Fieldwork activities: A great opportunity to expose young scientists and engineers to novel technologies

Between 29 June and 7 July, three environmental monitoring stations have been installed in an organic farm approximately 15 km east of Swindon. The stations are part of the AMUSED project, funded by NERC and lead by me, Rafael Rosolem (Lecturer in Civil Engineering), with the ultimate goal being to identify key dominant processes that control changes in soil moisture and land-atmosphere interactions in the UK.

Each station is equipped with standard meteorological sensor as well as new technology for measuring soil moisture at spatial scales of approximately 600m diameter through cosmic-ray neutron interactions at approximately. The AMUSED network covers an area of approximately 1.7 square kilometers and will provide soil moisture estimates for hyper-resolution hydrometeorological modeling around the farm taking into account spatial scale heterogeneities not seen by satellite remote sensing products. The three sites are above chalk landscape and will improve our understanding of soil …

Building up solar power in Africa

It's proving tough enough in the UK to increase the amount of renewable energy we use, and attempting this in Africa may seem like a pipe dream. However, six years ago, University of Bristol alumni Edward Matos (Engineering Design, 2009) and Oliver Kynaston (Physics, 2007), fresh faced out of their degrees, created a company to do just this.

Last month, I interviewed Oliver from his home in Tanzania and he gave me the low down on how it all happened.

It all started when Edward won £10K for his social enterprise idea in the 2009 Bristol New Enterprise Competition hosted by RED (Research and Enterprise Development) at the University of Bristol. The basic plan was to design and disseminate biodigesters amongst the rural poor of developing countries that would produce clean fuel for cooking and heating from livestock excrement; thereby avoiding the need to burn firewood in the home. Inhaling smoke in the home causes acute respiratory infections and in Africa alone, this causes more t…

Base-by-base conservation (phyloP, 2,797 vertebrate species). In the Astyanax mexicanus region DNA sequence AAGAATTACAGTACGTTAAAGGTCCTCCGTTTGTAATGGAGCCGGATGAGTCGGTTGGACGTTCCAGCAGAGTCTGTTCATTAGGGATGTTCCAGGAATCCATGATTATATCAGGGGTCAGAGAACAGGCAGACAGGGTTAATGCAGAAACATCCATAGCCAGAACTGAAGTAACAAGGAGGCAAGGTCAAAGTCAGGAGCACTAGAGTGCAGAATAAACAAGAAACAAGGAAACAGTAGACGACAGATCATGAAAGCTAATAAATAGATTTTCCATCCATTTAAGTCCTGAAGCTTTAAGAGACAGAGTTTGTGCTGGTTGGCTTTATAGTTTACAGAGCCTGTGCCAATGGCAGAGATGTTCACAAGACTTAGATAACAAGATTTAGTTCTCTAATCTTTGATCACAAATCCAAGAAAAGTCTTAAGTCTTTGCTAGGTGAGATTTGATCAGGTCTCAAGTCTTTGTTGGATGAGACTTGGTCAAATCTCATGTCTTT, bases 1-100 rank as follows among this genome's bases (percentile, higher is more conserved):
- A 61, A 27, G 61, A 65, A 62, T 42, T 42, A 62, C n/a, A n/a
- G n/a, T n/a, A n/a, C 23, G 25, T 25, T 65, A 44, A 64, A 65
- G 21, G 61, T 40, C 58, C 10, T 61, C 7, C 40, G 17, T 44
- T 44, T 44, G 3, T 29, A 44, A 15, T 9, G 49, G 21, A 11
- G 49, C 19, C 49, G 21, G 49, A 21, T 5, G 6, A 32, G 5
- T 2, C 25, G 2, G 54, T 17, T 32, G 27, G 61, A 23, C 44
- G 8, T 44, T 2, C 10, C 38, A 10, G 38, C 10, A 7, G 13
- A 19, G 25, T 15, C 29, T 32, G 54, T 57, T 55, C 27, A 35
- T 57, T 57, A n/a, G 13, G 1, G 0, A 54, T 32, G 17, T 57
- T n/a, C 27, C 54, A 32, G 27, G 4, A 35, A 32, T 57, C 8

Withdrawn: Reflections on the past and future of our seas

On the 23rd of August, and as part of Bristol 2015 European Green Capital, I have the privilege of participating in a conversation about the future of our coastal seas that has been inspired by Luke Jerram’s ethereal and evocative Withdrawn  Project in Leigh Woods.  The conversation will include Luke, but also the esteemed chef, Josh Eggleton  who has championed sustainable food provision and is providing a sustainable fish supper for the event, and my University of Bristol Cabot Institute colleague, Dani Schmidt, who is an expert on the past and current impacts of ocean acidification on marine ecosystems.


My engagement with Withdrawn has been inspired on multiple levels, primarily the enthusiasm of Luke but also arising from my role as Cabot Director and my own research on the oceans. Withdrawn inspires reflection on our dependence on the sea and how we have polluted and depleted it, but also on how we obtain our food and the people at the heart of that industry.

All of these issues…